Decision time

Barrangou weighed his decision for some time, taking advice from senior members of the journal’s editorial board. On the one hand, the perspective article provided some historical value for the scientific community on a dubious scientific chapter. “It is a mesmerizing gaze into the psyche of the authors before the news came out and how misguided they were,” Barrangou told GEN. He added that what the piece captured is how the authors had no big picture assessment of the consequences of their announcement and an inability to ponder any potential backlash.

However, Barrangou noted that the historical value does not counterbalance all the other issues. “The fact that their clinical work is contravening their own criteria is just unacceptable.” Not only does it not make sense, but Barrangou concluded it renders the perspective unpublishable—because the authors did not even believe in their own opinions.

“If the authors cannot stand by their own manuscript, how can we keep that in the scientific record as a journal?” Barrangou asked. “It is just unacceptable. You can’t have it both ways. It is important for the journal and the editorial board and the community to act when concerning issues arise and unacceptable work is done.”

Specter told GEN he was not surprised by news of the retraction. “It’s hard to take an essay on ethics seriously when it is written by someone who proceeded to violate nearly every rule of scientific research.”

Barrangou and The CRISPR Journal editors had no prior knowledge about He’s clinical work. (STAT recently reported that He submitted a manuscript to Nature on the germline edited babies co-authored by his PhD supervisor, Rice University professor Michael Deem PhD, but it was rejected.) Barrangou said he was aware of a 2010 paper He co-authored with Deem and suspected he might even have cited that paper in his own publications.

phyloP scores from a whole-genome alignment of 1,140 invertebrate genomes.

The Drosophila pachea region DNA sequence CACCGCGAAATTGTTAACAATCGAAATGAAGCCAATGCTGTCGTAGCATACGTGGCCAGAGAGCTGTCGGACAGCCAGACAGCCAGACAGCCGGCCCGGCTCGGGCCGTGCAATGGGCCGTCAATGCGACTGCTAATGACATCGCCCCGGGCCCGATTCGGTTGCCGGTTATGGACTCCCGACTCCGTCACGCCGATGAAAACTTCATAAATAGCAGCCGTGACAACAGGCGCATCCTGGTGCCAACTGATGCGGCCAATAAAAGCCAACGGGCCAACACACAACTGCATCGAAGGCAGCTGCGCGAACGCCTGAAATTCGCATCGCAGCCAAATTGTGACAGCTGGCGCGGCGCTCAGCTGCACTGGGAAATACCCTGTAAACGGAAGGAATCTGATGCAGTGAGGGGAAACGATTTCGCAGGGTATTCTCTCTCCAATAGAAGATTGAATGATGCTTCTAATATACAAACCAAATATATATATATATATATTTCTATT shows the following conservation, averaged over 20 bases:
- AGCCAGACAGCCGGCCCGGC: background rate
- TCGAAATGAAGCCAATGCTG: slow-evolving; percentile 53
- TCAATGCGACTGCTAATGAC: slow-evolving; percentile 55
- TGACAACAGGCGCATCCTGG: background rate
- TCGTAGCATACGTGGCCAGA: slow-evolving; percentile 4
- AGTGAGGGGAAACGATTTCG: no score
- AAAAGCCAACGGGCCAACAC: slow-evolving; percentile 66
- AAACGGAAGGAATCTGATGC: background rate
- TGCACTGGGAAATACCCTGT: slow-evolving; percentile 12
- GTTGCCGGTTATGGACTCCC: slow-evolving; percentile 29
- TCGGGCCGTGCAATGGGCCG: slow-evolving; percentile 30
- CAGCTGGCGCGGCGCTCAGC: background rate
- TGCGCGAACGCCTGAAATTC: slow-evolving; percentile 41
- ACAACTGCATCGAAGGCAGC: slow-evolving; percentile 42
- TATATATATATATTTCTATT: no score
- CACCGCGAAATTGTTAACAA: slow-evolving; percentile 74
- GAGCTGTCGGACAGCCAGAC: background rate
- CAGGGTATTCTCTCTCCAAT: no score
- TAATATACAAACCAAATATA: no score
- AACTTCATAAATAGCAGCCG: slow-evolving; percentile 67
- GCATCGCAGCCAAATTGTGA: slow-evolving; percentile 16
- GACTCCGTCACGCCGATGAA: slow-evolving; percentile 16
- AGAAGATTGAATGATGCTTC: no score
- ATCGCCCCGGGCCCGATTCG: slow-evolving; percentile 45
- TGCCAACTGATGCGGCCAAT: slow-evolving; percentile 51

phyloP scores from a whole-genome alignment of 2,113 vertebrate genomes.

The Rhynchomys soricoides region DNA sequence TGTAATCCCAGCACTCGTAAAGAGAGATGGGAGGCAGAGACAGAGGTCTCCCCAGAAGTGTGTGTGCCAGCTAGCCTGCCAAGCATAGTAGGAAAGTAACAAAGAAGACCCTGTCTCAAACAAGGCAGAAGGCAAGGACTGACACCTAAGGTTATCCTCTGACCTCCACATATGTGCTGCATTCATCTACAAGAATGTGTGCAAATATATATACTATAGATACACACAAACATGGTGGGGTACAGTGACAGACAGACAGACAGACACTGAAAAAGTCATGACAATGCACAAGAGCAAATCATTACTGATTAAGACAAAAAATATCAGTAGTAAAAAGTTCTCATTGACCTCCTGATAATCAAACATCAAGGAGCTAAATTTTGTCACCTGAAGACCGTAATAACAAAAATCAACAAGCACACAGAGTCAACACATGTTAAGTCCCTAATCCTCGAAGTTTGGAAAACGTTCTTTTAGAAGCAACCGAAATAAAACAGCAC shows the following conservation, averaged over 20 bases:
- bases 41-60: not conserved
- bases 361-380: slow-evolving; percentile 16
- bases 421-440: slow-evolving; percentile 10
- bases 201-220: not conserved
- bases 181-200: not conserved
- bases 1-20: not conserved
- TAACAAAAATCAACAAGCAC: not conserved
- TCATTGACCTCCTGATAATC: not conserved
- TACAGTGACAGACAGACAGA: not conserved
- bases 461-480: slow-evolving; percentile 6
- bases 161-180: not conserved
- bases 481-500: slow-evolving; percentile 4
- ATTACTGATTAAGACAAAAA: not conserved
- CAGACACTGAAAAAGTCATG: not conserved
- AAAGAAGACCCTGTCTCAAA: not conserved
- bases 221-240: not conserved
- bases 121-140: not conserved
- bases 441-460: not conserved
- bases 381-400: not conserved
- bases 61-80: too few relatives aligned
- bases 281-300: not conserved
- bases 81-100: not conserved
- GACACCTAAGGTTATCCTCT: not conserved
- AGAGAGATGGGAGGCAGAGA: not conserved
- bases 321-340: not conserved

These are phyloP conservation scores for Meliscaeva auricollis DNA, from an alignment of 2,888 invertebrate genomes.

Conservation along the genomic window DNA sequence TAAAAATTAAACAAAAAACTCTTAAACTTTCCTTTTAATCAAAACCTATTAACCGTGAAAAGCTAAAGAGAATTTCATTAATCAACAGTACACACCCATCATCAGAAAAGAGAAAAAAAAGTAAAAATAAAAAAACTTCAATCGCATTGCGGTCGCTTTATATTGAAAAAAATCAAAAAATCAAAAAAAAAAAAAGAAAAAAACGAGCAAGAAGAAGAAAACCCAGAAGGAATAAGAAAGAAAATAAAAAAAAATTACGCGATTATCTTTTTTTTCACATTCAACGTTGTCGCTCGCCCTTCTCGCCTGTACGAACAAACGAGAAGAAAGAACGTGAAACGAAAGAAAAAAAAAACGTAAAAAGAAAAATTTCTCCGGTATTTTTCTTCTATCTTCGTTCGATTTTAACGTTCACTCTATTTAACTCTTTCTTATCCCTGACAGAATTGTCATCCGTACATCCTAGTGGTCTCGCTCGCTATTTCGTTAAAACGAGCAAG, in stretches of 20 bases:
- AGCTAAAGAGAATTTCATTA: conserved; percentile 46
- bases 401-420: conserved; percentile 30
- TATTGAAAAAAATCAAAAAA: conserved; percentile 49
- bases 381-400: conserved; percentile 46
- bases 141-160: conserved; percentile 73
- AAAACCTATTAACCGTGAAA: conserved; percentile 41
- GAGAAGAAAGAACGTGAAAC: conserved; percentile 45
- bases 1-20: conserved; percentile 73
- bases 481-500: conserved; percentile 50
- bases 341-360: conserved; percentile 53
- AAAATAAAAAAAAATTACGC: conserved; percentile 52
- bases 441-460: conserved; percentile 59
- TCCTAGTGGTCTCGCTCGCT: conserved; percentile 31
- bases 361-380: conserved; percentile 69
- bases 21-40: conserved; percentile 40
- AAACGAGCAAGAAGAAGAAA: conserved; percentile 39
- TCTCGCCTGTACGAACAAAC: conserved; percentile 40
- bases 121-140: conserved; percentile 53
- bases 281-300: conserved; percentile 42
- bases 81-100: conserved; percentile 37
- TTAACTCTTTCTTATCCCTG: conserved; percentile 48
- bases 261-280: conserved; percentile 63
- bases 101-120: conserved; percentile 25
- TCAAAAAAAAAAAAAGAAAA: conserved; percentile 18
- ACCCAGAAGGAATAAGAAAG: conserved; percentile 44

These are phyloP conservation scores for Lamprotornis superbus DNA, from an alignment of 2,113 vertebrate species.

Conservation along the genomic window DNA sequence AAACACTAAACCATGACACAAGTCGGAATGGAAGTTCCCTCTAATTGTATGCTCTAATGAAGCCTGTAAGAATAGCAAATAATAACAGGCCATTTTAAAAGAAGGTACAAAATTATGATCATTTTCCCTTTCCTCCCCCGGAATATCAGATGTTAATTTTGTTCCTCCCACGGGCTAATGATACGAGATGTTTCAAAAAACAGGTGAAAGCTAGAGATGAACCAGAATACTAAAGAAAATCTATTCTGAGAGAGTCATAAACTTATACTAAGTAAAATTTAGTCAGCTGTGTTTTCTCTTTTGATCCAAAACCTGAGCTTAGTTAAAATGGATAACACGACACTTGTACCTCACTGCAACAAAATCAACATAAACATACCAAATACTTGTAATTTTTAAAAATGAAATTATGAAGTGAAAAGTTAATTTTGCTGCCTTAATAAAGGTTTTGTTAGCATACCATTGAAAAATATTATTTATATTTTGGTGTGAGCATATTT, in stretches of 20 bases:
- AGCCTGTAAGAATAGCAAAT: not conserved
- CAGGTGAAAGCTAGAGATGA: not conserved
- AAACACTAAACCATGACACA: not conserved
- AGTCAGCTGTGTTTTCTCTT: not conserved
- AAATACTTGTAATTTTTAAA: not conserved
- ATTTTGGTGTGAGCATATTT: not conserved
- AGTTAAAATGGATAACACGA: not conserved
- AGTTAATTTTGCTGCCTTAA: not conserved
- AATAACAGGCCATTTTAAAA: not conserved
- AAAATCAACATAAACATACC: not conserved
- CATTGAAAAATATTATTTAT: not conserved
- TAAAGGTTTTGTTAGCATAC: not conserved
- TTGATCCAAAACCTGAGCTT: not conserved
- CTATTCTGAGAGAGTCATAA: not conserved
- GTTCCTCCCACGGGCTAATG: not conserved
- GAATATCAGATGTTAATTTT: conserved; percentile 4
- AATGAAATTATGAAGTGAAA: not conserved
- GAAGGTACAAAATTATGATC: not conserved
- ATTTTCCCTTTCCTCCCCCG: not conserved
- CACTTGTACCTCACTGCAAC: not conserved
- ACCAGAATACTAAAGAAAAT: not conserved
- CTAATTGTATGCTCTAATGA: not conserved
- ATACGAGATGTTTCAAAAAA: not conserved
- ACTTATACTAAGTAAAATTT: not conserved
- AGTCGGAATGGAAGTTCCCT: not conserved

The ethics manuscript was submitted to the journal on November 5, 2018. The editors sought expedited review of He’s manuscript and another ethics commentary submitted around the same time, from Eric Juengst, PhD, and colleagues at the University of North Carolina. After the authors made several revisions to the article, the manuscript was accepted on November 19 and scheduled for publication on Monday, November 26. By then, the world had learned of He’s work on gene editing humans. The official retraction notice was posted on The CRISPR Journal’s website on Thursday, February 21.

Beyond the retraction, questions remain regarding how He could publish a set of ethical guidelines while concurrently engaging in work that actively dismissed them. How He could overstep the line of ethical behavior that he himself drew for all to see is something that the newly announced World Health Organization ethics committee and the broader scientific community will be left grappling with for some time.